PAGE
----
1 Volume 30, Número 3, p , 2014 Original Article DOI: Manufacture of custom-made cranial implants from DICOM images using 3D printing, CAD/CAM technology and incremental sheet forming Jovani Castelan*, Lirio Schaeffer, Anderson Daleffe, Daniel Fritzen, Vanessa Salvaro, Fábio Pinto da Silva Abstract Introduction: This work aims to pre-operatively manufacture custom-made low-cost implants and physical models ( biomodels ) of fractured skulls. The pre-operative manufacturing of biomodels and implants allows physicians to study and plan surgery with a greater possibility of achieving the expected result. Customization contributes to both the esthetic and functional outcome of the implant because it considers the anatomy of each patient, while the low cost allows a greater number of people to potentially benefit. Methods: From CT images of a fractured skull, a CAD model of the skull (biomodel) and a restorative implant were constructed digitally. The biomodel was then physically constructed with 3D Printing, and Incremental Sheet Forming (ISF) was used to manufacture the implant from a sheet of pure grade 2 titanium. Before cutting the implant s final shape from a pre-formed sheet, heat treatment was performed to avoid deformations caused by residual stresses generated during the ISF process. Results: A comparison of the dimensions of the implant and its respective CAD biomodel revealed geometric discrepancies that can affect both functional and aesthetic efficiency. Nevertheless, the final shape preserved symmetry between the right and left sides of the skull. Electron microscopy analysis did not indicate the presence of elements other than pure titanium. Conclusions: Dimensional variability can be decreased with changes in the manufacturing process (i.e., forming and cutting) and the heating ramp. Despite biomedical characteristics, there was no contamination of the implant by harmful chemical elements. 3D Printing was effective in making the biomodel, enabling pre-operative planning and improving physicianpatient communication. Current results indicate that ISF is a process that can be used to obtain custom-made implants. Keywords Implant, Biomodel, Incremental sheet forming, Titanium, 3D printing, Custom-made. Introduction In medicine, customization is the new paradigm for this century, seeking to adapt to the specific requirements of each patient (Chulvi et al., 2007). The manufacture of custom medical devices (i.e., prostheses and implants) is an important medical field. According to Sicoli and Mrad (2010), the design and manufacture of orthotics, prosthetics and special materials (OPSM) used in medical procedures (e.g., reconstructive surgery) represent up to 80% of a hospital bill. Most (91.2%) of the implants are located in neurocranial and temporal regions (Eufinger et al., 2006). Skull injuries can occur due to tumors, traumas caused by decompression surgery, infections, and fractures typically arising from automobile accidents or physical assault. When the affected area exceeds 60 cm 2, it becomes necessary to use implants, as the bone layer loses the ability to regenerate and reintegrate. Figure 1 shows a recent case of injury to a skull: in 2010, Joseph (fictitious name) from Los Angeles lost almost half of his skull in a bar fight. The photo (from May 2013) shows an example of a severe loss of bone tissue and brain mass. In cases like this, autologous bone regeneration does not occur, requiring an alloplastic implant to provide the necessary protection to the remaining brain mass and to restore the esthetics of the individual. Graphic workstations, CAD/CAM systems, rapid prototyping and automated manufacturing processes for medical applications have been developed and refined since the latter half of the 1990s (Wehmoller et al., 1995), although manual processes currently remain (Goyal and Goyal, 2012). Hou et al. (2012), Lieger et al. (2010), Singare et al. (2004), Wei and Pallavi (2002) describe methodologies, flowcharts and procedures for the reconstruction of bone tissue using technological resources. These studies present the fabrication of implants using biocompatible polymers manufactured by different rapid prototyping processes (stereolithography, 3D Printing, selective laser sintering) as raw materials. However, pure grade 2 titanium exhibits the best long-term results, maintaining important features related to biocompatibility. Furthermore, according to Wang (1996), the mechanical properties of pure * Received: 11 December 2013 / Accepted: 11 June 2014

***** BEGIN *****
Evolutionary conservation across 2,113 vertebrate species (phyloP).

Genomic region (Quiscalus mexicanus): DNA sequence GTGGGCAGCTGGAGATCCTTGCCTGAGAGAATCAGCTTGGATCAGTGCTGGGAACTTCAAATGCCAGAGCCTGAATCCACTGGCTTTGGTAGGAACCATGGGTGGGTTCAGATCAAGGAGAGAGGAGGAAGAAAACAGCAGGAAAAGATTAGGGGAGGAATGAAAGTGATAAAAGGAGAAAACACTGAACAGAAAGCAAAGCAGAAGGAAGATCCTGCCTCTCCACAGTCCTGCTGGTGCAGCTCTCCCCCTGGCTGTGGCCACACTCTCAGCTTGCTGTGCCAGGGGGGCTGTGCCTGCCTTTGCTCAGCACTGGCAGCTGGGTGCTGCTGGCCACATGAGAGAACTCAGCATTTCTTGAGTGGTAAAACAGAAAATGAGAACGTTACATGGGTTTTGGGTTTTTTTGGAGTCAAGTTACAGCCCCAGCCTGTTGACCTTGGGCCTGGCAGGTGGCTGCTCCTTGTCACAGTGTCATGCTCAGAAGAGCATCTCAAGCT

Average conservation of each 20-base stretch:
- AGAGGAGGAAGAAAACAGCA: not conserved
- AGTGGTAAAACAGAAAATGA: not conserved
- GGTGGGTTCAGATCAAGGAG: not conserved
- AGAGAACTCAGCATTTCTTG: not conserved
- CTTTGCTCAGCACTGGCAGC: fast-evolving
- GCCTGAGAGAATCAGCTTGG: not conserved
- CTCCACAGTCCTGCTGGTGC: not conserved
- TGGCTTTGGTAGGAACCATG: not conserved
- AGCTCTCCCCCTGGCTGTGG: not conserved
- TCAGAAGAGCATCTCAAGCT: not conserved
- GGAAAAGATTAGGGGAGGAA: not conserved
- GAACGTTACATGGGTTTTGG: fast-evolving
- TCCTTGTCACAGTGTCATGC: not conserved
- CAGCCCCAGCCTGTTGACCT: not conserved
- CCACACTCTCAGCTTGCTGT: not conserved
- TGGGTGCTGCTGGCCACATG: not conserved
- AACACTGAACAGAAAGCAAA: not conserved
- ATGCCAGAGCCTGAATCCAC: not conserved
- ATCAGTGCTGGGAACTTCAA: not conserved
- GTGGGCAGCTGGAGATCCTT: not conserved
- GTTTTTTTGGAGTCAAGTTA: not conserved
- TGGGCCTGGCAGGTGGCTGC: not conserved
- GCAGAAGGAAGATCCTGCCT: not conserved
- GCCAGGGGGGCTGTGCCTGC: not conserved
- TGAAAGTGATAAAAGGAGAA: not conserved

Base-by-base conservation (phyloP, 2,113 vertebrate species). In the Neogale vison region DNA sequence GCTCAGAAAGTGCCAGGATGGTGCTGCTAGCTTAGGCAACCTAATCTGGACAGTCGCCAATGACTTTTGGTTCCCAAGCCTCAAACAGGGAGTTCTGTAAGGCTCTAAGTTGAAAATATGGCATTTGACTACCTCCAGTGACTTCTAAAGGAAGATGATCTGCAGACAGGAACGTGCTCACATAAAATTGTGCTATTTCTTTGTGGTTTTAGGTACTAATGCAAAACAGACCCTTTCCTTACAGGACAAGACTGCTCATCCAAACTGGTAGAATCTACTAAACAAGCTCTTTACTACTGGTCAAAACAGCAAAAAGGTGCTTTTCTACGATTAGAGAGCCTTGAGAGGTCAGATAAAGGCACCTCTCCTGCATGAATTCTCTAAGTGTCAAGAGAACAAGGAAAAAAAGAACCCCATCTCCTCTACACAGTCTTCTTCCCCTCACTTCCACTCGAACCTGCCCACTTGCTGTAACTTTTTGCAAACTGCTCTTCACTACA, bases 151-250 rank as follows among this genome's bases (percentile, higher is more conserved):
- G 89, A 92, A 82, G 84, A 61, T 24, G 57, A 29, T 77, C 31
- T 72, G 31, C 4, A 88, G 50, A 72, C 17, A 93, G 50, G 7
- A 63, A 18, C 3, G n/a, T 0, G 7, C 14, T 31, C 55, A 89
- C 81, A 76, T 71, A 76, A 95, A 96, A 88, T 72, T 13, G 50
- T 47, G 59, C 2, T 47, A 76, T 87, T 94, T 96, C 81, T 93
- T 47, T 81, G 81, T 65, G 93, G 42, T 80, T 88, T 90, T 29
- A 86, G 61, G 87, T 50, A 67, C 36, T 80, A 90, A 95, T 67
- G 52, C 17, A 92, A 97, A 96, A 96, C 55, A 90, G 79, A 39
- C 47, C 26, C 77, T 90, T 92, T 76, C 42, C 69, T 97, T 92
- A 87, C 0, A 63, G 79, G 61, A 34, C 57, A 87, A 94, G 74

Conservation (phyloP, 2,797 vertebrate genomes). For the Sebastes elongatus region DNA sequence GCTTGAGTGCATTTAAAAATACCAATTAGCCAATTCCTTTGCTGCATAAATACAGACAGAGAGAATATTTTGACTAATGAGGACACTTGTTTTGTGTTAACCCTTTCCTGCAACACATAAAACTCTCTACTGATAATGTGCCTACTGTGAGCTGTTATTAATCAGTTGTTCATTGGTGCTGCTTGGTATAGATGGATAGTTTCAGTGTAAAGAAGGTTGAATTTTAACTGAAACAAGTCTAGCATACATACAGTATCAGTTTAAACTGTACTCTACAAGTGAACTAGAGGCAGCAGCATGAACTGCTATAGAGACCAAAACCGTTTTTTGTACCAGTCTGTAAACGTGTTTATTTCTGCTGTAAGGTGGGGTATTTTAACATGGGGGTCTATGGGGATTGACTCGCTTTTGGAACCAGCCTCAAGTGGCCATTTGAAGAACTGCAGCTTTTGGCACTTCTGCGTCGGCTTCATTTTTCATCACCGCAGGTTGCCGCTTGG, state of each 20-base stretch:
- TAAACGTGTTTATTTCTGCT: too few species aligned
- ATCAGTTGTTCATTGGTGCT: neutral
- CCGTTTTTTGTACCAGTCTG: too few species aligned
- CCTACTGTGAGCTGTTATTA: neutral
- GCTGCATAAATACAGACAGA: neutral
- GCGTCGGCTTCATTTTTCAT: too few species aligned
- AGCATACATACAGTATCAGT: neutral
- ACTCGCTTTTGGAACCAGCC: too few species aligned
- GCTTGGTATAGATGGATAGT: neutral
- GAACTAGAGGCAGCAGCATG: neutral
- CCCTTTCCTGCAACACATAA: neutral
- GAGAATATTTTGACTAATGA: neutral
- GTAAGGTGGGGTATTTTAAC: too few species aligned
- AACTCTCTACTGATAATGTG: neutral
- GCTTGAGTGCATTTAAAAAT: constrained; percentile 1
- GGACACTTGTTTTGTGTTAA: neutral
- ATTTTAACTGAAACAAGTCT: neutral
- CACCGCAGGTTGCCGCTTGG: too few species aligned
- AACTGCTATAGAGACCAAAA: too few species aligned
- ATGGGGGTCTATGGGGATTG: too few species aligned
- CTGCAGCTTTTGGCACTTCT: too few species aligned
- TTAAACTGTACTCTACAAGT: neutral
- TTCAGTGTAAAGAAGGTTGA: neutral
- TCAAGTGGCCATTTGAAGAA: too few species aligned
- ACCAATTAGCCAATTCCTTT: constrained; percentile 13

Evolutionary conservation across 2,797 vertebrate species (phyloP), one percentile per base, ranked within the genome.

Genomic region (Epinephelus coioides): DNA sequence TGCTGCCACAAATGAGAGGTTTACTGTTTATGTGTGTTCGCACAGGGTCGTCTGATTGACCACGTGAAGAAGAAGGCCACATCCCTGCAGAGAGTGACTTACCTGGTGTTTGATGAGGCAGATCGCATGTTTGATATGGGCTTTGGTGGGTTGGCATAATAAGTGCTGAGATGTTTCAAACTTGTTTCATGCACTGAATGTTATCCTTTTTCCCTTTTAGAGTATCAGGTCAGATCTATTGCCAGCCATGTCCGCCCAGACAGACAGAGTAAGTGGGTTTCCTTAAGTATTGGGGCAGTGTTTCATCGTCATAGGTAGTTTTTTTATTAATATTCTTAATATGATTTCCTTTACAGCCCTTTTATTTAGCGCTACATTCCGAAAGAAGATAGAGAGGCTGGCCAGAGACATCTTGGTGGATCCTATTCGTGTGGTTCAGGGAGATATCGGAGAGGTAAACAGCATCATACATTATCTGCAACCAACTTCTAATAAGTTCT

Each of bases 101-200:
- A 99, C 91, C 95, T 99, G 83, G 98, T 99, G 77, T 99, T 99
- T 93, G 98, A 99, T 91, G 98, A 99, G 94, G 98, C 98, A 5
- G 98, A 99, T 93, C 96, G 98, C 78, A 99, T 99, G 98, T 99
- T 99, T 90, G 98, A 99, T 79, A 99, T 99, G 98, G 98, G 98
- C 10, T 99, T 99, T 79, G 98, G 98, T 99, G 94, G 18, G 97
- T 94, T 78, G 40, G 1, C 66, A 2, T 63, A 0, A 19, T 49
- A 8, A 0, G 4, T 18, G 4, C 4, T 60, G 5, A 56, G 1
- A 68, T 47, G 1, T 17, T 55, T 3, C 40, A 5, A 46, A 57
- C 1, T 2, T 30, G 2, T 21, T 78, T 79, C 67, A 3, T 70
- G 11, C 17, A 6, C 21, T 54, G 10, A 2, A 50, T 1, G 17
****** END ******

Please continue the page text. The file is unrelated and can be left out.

2 266 Castelan J, Schaeffer L, Daleffe A, Fritzen D, Salvaro V, Silva FP Rev. Bras. Eng. Bioméd., v. 30, n. 3, p , set Braz. J. Biom. Eng., 30(3), , Sept Figure 1. Severe cranial injury (NYDailyNews.com/us, December 10, 2013). grade 2 titanium are superior to those of polymers; the elastic modulus is 4 to 5 times higher than that of human bone and exhibits high corrosion resistance. The use of computer-aided design and advanced manufacturing platforms provide a better fit for the implant and better esthetic results (Mazzoli et al., 2009). Moreover, the use of these methodologies and technologies confer the following advantages (Saldarriaga et al., 2011): Decrease surgical time by 85%; Restore the original appearance of the patient; Reduce the possibility of errors during surgery; Avoid modifications of the implant or the skull region around the injury during surgery; Biomodels act as an effective communication tool between neurosurgeons, patients and families when the surgical procedure is discussed. Of the biocompatible materials used in reconstructive surgeries, according to TIG (Titanium, 2013), titanium is widely used in bone tissue, joint and dental implants, cranio-maxillofacial reconstructions, cardiovascular devices (stents), temporary external prostheses and surgical instrumentation. More than 1,000 tons of titanium is implanted in patients worldwide yearly. Mechanical requirements for joint replacement increase with greater longevity. Bone can be worn down due to intense physical activity or lost due to traffic accidents or physical assault. Lightweight, strong and very biocompatible, titanium is one of the few materials that naturally match the requirements for implantation in the human body. Methods The development of implants is divided into seven steps: Biomodel computational modeling from DICOM images; Biomodel manufacturing by 3D Printing; Implant modeling by CAD 3D software; Implant manufacturing from a 0.5-mm titanium sheet by Incremental Sheet Forming; Heat treatment of titanium sheet; Dimensional analysis between the reference (CAD model) and titanium implant; Physical assembly of the implant and biomodel. Step 1 Biomodel computational modeling from DICOM images The Digital Imaging and Communications in Medicine (DICOM) electronic format is a set of standards for imaging, storage and transmission of medical data, generating a common language between different equipment, devices and computers. These images are obtained from longitudinal sections of a damaged skull using Computed Tomography (CT) scans. The conversion of DICOM to a 3D CAD vector file (STL extension) is performed using InVesalius free software developed by the Center for Information Technology Renato Archer (Campinas, São Paulo, Brazil) that aids in diagnosis and surgical planning. From CT images, the program creates virtual models in 3D. A total of 724 DICOM images were processed with a slice thickness of 0.3 mm to generate a digital solid object, visualized in Figure 2b (in green). Step 2 Biomodel manufacturing by 3D Printing Medical applications of 3D Printing have included the fabrication of replicas of broken bones and both broken bones and restorative alloplastic implants. Furthermore, 3D Printing is capable of creating models using several materials. Some examples include a) a model of a defective skull (Cui et al., 2014), b) a model of a defective skull with an implant, made with molding of poly-methyl-methacrylate (Goh et al., 2010; Rotaru et al., 2012); c) a model of a defective skull with an implant made with polyethylethylketone or laser melting thin layers of titanium powder (Klein et al., 2013) and d) a model of a defective skull with an implant made with acrylic (Werndle, 2012). Our work used 3D Printing technology to generate a physical model of a defective skull (see Figure 8) from thermoplastic aliphatic polyester (PLA), a renewable material derived from tapioca starch extracted from manioc (manihot esculenta), a very common root in Brazil. However, despite its natural origin, there are no studies to ensure that PLA is a biocompatible material. Step 3 Implant modeling by CAD 3D software The peripheral contours (i.e., the contour lines of the implant) were designed based on the perimeter of the fracture. In addition to the contour, other CAD guidelines were designed to serve as the skeleton of the